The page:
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Construction starts on Castlereagh St bike lane but Sydney cyclists dubious

Alia Parker's picture
Construction of the southern section of the Castlereagh bike lane begins. Source: Sydney Cycleways. Cycle Traveller

It's finally happening – construction has started on the southern section of Sydney's Castlereagh Street cycleway, with the separated lane on Liverpool Street also getting the green light to begin work this month. But while cyclists in the city are breathing a collective sigh of relief, concerns still remain about whether the new bike plan will result in a safe and connected cycleway network.

“The Castlereagh Street cycleway will be split into two sections, with the southern section from Liverpool Street to Hay Street being constructed first to provide a much needed link to the Liverpool Street cycleway,” Roads and Maritime Services (RMS) said in a statement.

Human trials

However, it is the northern section of Castlereagh Street between King and Liverpool streets, that has cyclists worried, with the Mike Baird government having already back flipped on an agreement by the Barry O'Farrell government to allow a fully separated bike lane on the street

Under the Baird government's plans, it is believed a trial bike lane will only operate during peak hours, turning into a loading zone outside those hours. Cyclists are concerned about safety issues surrounding the trial, especially given the cycleway will be built on a one-way street.

"Surely there's an alternative way than testing this with humans,” Sophie Bartho, communications director at Bicycle NSW, told the Sydney Morning Herald.

"These half-baked, unsafe, disconnected cycleway stubs won't achieve anything but conflict and incidents.”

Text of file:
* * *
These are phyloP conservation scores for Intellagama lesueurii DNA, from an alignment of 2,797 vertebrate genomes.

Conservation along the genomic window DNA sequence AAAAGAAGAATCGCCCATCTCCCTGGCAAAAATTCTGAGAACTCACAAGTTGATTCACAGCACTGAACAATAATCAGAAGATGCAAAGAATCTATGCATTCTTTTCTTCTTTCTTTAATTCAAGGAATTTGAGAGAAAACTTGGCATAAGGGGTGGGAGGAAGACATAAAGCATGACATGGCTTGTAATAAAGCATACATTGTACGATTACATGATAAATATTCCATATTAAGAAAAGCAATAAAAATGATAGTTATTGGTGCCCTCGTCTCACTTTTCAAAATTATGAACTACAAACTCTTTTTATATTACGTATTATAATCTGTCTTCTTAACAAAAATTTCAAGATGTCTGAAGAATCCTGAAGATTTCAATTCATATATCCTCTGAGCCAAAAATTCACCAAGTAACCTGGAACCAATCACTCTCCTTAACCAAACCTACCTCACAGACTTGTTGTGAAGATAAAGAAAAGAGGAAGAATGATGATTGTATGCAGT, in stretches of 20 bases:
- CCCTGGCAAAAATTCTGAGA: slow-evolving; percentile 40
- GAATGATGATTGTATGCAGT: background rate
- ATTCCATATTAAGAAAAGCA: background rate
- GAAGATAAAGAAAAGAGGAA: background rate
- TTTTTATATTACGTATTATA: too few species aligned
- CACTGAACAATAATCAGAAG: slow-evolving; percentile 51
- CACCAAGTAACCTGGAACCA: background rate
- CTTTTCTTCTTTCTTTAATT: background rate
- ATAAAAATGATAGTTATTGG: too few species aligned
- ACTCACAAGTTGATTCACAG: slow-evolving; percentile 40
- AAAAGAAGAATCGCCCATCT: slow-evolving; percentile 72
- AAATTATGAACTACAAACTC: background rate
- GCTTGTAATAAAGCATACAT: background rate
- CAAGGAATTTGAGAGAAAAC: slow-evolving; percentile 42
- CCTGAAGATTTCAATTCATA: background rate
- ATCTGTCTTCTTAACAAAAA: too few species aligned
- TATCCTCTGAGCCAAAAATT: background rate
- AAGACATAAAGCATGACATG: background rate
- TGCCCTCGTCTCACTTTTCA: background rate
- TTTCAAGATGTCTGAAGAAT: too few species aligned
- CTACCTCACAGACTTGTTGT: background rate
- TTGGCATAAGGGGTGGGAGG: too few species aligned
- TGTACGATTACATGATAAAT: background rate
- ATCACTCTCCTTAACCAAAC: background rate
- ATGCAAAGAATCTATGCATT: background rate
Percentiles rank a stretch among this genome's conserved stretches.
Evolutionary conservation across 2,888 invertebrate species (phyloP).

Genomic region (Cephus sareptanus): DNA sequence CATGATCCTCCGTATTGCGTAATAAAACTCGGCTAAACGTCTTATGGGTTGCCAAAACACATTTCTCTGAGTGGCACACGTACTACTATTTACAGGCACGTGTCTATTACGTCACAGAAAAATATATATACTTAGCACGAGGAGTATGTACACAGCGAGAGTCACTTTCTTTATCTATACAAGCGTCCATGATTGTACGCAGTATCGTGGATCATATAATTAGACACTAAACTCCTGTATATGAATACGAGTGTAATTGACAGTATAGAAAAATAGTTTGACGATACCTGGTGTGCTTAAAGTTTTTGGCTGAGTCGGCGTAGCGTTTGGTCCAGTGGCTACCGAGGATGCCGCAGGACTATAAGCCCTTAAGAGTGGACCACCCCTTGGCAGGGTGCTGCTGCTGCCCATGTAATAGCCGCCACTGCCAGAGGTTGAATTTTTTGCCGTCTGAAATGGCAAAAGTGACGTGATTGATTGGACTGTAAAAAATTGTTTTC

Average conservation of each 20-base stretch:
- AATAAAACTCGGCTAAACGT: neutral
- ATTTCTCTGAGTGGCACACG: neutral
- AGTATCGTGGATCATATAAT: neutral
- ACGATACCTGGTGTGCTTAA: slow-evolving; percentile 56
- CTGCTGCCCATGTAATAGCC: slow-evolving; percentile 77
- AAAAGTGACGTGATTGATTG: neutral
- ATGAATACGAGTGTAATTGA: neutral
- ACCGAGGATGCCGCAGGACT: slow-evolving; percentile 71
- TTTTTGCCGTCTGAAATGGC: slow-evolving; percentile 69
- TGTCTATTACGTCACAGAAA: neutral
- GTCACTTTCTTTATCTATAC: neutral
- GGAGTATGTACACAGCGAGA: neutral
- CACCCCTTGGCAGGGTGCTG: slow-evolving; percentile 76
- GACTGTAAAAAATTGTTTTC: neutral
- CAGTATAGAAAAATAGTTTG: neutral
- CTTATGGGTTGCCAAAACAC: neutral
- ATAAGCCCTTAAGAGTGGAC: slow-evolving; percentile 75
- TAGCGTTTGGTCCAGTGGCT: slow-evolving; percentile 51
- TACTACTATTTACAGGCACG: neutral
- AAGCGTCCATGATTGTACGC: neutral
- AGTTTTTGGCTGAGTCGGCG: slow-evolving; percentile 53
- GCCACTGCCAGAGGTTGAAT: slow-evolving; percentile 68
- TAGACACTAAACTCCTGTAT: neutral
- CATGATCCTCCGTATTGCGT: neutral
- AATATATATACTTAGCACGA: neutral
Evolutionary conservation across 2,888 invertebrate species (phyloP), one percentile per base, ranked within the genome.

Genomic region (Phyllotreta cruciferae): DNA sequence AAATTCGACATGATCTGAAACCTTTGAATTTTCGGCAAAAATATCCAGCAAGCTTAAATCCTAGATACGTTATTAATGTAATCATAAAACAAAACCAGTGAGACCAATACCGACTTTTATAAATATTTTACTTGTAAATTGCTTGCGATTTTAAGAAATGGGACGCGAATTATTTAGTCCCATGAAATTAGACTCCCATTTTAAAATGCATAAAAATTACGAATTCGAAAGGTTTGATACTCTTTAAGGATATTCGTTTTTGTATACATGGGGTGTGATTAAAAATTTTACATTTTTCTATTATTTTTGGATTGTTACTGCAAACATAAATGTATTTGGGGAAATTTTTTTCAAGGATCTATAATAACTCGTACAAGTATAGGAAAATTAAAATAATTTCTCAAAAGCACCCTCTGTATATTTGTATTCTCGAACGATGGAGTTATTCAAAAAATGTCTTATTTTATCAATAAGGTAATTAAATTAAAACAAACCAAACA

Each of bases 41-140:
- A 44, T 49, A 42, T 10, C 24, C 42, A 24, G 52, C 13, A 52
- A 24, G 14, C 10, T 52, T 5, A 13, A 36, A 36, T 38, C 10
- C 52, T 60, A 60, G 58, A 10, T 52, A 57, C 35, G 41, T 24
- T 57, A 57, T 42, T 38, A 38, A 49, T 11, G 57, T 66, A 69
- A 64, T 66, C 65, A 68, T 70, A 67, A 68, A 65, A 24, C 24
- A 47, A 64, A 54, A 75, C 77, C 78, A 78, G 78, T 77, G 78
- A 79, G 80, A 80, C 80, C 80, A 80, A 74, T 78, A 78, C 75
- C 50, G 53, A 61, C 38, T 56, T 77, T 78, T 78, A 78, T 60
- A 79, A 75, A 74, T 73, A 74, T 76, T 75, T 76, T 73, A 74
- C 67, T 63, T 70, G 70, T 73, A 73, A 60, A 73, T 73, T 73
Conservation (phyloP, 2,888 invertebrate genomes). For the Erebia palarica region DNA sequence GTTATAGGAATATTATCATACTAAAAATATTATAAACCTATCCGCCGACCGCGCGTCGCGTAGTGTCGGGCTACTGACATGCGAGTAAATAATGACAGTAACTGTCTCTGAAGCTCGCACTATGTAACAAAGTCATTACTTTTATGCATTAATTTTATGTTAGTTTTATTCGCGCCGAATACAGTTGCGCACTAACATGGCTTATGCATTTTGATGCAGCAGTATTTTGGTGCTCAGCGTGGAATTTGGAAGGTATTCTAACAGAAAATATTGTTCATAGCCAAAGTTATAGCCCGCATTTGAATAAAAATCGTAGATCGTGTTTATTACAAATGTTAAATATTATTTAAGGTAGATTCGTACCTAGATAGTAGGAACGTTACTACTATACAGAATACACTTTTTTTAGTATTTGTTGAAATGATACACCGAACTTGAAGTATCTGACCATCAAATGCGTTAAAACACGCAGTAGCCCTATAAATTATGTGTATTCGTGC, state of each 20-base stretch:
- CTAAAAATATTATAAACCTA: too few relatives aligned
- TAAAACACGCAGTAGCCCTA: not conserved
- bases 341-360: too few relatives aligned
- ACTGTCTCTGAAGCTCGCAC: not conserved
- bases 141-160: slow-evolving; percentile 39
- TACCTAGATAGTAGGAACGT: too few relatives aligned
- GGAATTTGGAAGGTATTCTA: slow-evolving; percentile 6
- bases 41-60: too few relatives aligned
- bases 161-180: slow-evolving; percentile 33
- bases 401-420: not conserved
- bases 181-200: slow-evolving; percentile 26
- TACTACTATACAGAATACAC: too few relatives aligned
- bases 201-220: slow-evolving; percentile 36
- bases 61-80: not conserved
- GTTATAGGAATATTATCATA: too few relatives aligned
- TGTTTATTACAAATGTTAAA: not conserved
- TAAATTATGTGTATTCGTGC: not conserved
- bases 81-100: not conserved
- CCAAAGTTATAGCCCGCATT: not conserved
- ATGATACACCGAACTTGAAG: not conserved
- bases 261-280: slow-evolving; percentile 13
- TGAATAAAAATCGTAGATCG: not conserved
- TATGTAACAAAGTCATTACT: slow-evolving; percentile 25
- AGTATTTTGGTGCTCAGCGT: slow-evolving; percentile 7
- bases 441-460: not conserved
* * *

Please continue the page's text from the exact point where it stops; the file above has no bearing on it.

Sydney's latest bike network plan 2015. Cycle Traveller

Cyclists protest

Highlighting the problems, about 300 cyclists staged a ride-through protest on Sunday in opposition to the Baird government's plans to rip up the College Street cycleway. Despite being just a few years old, heavily used by cyclists and found to have caused no detrimental impact to road traffic, the state government has decided to remove the separated bike lane under its latest transport plan for Sydney.

Under the new plan, cyclists will instead be funnelled down to the new trial part-time bike lane on the northern section of Castlereagh Street.

“It's astounding that we can't even achieve a 'minimum grid' CBD cycleway network," Ms Bartho told the newspaper.

Cyclists vs Pedestrians

Furthermore, the bike lane plans for Liverpool Street revealed by the RMS on Sunday show that cyclists will need to mount the footpath in a shared space with pedestrians at the corners of Kent Street as well as Sussex Street in order to cross the intersection. Those familiar with cycling in Sydney will surely have their doubts as to whether cyclists, and pedestrians for that matter, where consulted before finalising such a bizarre design.

So after years of debate, changed plans and broken promises, Sydney cyclists can at least be consoled that work truly has begun on the southern section of Castlereagh Street, with Liverpool Street not far behind, and that these two sections will be separated bike lanes.

As to whether Sydney will realise the dream of a connected bicycle network – that at one stage seemed so close – riders continue to hold their breath.

Images from top: View of the construction on the southern section of the Castlereagh Street cycleway. Source: Sydney Cycleways. 2. Sydney's latest bike network plan, minus the existing College Street cycleway. Source: RMS.

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